With the perfect blend of sweet, salty, tangy, and spicy flavors, this Chamoy rim paste is an easy way to amp up the flavors in your favorite lager.
IT'S NO SECRET THAT CINCO DE MAYO IS A HOLIDAY WE'VE ESSENTIALLY HIJACKED FROM MEXICO. Actually, Mexicans do celebrate the fifth of May, although it's not for the same reasons we do. In truth, the real significance of the day is marked by the Anniversary of the historic Battle of Puebla, a military victory over the French forces of Napoleon III in the Franco-Mexican War in 1862 . This is not to be confused with Mexican Independence Day, which occurs on the 16th of September.
"Hey...we're not mad at it. It's pretty awesome, really."
Although there is true historical significance to Cinco de Mayo, let's not get hung up on it, after all this is a beer blog, and a history lesson is usually the surest way to a good nap. If you want more details on the authentic meaning of the holiday, feel free to hop on over to Wikipedia. In the meantime we're going to talk about the American version of the day that we have shamelessly repurposed into another culturally-appropriated drinking holiday. MERICA! We even had to guts to rename it Cinco de Drinko. Hey...we're not mad at it. It's pretty awesome, really. Who doesn't love an excuse to celebrate?!
It All Starts With the Right Beer
If there's one item on a long list of contributions we enjoy from Mexico, it's gotta be the Mexican Lager. Ok, ok, the taco is up there too, but fortunately the two are generally joined at the hip so we don't have to choose. The Mexican Lager is a simple, yet delicious style with a crisp finish and a pretty hoppy overall impression that sits somewhere right in between the American Light Lager and European Lager on the hoppy scale which strikes a genius balance between flavor and drinkability (we talk more about lagers as a category in an older blog post) What this also means is that it lends itself well to food pairing, and not surprisingly beer cocktails. Popular examples include the Michelada and bloody beer (the main difference being that a bloody beer contains Vodka or Tequila).
What Is It?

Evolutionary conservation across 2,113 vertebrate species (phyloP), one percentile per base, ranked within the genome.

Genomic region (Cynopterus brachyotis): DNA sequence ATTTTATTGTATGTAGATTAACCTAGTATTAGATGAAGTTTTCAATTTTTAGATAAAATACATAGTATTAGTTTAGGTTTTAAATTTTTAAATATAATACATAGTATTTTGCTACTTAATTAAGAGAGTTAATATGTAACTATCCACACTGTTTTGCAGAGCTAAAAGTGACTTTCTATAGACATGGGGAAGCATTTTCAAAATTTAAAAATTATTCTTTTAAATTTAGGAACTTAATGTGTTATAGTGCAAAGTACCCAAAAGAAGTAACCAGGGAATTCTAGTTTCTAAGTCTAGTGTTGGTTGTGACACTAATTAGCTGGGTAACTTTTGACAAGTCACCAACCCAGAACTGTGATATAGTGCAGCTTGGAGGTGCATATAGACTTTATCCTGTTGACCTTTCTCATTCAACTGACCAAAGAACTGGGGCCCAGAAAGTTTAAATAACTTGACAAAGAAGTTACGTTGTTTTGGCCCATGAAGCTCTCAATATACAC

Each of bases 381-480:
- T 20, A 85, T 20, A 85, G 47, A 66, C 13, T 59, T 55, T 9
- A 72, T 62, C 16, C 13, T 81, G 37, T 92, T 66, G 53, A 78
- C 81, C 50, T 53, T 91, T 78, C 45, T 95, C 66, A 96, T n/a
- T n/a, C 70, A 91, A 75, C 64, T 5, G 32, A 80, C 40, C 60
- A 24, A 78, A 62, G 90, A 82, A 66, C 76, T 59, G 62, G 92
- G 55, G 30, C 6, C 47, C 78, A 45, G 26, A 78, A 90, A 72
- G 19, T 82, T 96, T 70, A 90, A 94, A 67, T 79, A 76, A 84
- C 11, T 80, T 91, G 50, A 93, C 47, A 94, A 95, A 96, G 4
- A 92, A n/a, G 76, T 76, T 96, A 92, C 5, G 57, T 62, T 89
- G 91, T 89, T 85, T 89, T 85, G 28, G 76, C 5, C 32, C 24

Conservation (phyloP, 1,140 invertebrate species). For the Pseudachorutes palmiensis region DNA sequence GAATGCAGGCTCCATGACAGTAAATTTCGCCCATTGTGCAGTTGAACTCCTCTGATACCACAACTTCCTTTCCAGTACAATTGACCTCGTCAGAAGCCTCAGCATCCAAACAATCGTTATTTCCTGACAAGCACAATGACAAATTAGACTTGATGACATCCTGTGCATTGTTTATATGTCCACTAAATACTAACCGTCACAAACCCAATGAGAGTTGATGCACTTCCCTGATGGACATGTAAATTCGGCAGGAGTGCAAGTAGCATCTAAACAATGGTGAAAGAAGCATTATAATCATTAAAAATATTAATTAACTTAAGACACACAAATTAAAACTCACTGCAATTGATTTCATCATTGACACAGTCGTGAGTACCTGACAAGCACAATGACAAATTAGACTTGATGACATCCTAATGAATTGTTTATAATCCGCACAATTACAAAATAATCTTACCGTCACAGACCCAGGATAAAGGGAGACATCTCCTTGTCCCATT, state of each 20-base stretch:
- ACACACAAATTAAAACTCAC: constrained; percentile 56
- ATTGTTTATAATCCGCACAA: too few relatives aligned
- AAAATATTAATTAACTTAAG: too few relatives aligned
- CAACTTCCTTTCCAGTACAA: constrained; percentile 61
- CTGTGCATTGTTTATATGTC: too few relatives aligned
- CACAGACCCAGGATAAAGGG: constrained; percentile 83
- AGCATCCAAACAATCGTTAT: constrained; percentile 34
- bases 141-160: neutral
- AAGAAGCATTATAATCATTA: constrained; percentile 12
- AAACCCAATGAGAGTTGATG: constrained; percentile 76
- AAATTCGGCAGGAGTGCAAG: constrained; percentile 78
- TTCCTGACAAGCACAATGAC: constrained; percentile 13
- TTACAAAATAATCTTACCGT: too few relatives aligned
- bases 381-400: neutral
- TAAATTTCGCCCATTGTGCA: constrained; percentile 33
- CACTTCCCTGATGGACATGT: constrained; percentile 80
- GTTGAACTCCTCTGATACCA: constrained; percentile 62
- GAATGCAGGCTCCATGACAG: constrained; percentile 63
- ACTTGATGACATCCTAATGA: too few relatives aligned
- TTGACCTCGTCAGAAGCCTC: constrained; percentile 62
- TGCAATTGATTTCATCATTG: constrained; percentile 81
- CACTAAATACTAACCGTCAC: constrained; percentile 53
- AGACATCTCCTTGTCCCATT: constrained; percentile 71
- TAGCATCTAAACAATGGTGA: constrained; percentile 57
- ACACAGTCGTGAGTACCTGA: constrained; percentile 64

There's another type of beer augmentation you may not be familiar with that deserves your attention, particularly on a festive drinking holiday like Cinco. It's called a Chamoy Rim Dip. Chamoy, the drink's namesake, is a sweet & tangy condiment from Mexico that is commonly served with chips, veggies, or fruits, but it also make a fantastic beer rimmer. It can be done on the can itself, or in a glass. We opted to just use the can. There are a number of ways to make the rim paste and the recipes range from stupid-simple to five ingredient stovetop reductions. We elected not to do that because after all, beer is supposed to be simple, and on Cinco we just want it straight down our gullets without a whole lot of fuss. You'll also need some Tajin, a versatile Mexican seasoning used on everything from meats to Margarita rims, made with salt, lime, and ground chili peppers. It's delicious and an absolute necessity in your kitchen cabinet.
How to Make it
Ok, now the fun part.
Start with a can of Tierra Madre Lager. Don't have one? Use our beer finder to grab a sixer before you start. Pro tip: Make sure to wash the top of the can since you'll be rubbing your mouth all over the rim.
Line the rim and top of the can with a lime wedge, followed by Chamoy, keeping in mind that you are still going to need to hold the can, but by all means, get as crazy as you see fit.
Use Tajin seasoning to dust the top of the can just like you would a margi rimmer.
Get Creative - Harness your inner mixologist/instagram photographer and garnish it however you want. Top it with spicy chili powder for a little kick, tropical fruit, a lime for garnish, a teqilua shot on the side, and even food, as we did, effectively turning it into a shrimp cocktail. It's tasty, you'll blow away your friends, and it'll lead to some amazing social content. Pro tip: Do NOT open the beer before garnishing or else you'll end up with shrimp juice in your beer.